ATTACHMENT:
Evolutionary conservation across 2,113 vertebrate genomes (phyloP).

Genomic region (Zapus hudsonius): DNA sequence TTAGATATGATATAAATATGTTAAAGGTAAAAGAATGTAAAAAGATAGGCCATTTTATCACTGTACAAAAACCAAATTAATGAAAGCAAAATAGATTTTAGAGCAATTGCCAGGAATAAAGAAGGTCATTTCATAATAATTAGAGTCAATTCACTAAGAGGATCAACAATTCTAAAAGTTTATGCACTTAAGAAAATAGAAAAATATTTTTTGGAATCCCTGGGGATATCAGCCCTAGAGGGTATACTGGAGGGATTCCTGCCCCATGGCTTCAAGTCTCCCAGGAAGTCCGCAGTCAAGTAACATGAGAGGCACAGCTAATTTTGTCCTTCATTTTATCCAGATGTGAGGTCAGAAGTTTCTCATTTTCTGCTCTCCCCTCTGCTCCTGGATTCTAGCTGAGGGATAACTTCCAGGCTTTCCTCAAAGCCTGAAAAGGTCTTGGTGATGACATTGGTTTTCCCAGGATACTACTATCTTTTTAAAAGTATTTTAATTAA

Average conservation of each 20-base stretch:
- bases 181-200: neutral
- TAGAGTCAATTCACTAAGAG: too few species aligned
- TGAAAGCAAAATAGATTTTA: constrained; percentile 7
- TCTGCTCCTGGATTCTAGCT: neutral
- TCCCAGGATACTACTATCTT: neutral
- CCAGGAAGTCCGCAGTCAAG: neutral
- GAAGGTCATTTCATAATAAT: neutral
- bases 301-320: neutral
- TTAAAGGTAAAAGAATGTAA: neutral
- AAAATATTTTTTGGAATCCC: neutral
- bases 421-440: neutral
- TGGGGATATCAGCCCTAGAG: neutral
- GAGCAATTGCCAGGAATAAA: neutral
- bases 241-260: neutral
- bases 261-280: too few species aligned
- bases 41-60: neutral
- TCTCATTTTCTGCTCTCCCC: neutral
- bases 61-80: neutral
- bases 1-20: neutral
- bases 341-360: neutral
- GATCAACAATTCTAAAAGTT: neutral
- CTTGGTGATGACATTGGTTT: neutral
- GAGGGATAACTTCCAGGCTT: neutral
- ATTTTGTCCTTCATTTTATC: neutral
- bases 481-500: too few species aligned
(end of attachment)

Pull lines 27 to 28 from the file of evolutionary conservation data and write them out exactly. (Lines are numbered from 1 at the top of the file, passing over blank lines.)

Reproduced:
- ATTTTGTCCTTCATTTTATC: neutral
- bases 481-500: too few species aligned